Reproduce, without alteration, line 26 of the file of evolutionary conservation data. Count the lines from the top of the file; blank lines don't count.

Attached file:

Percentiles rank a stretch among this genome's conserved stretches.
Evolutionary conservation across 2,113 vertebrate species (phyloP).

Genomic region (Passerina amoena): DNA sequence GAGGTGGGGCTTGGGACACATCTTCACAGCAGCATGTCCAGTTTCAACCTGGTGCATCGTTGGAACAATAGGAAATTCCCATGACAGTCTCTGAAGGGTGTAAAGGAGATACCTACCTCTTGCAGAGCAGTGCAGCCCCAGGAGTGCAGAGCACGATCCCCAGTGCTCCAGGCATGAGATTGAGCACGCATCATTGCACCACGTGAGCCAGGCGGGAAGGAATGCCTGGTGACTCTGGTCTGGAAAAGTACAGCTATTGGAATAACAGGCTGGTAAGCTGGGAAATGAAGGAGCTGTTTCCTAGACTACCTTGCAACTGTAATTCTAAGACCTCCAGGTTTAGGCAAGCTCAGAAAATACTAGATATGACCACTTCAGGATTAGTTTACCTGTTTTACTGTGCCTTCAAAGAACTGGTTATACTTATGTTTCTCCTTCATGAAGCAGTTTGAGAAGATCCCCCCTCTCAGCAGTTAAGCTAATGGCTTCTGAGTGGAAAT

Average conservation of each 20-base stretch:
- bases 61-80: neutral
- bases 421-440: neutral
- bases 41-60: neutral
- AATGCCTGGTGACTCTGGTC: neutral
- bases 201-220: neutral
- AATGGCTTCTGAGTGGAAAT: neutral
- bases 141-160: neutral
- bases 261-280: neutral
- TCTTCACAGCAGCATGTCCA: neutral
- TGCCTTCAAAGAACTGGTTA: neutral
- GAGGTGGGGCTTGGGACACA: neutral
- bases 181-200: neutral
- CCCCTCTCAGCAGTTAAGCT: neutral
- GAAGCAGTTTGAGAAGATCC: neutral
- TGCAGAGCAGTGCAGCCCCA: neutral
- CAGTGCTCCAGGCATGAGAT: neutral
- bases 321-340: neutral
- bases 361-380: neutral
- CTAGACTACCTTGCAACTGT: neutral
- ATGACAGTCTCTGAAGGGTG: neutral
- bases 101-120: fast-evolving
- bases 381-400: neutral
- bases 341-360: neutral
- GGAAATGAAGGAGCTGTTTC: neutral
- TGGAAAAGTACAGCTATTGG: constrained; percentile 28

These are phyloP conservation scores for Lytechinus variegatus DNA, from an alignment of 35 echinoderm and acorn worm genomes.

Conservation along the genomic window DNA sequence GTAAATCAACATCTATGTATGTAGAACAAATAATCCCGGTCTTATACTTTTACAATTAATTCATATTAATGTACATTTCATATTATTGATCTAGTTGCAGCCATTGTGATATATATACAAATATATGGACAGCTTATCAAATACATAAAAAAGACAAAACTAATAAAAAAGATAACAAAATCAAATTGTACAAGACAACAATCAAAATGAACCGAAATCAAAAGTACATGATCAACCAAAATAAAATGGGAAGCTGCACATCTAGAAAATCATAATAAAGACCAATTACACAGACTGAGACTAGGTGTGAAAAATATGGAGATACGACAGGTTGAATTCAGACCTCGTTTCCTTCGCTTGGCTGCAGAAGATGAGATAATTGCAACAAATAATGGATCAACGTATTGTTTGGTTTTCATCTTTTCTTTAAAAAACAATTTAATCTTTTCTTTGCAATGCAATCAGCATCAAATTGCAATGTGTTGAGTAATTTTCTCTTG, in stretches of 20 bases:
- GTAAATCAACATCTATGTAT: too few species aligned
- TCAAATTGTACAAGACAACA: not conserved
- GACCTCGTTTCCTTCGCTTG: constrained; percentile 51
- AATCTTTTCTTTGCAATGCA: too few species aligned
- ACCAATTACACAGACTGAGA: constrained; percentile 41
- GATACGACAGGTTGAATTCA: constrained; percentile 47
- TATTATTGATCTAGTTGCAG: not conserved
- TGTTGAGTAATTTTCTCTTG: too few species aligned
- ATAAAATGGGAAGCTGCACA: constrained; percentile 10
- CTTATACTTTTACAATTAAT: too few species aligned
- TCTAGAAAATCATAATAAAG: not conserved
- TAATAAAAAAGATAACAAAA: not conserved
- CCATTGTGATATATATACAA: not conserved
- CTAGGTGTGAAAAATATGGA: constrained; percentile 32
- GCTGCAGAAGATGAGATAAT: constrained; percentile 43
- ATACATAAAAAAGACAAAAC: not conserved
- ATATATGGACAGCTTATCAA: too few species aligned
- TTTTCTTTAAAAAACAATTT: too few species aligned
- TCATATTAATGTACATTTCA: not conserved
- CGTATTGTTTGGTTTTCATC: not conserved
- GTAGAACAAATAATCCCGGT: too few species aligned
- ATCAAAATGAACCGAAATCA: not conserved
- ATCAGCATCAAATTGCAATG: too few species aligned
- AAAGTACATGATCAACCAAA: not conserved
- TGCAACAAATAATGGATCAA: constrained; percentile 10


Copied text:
- bases 381-400: neutral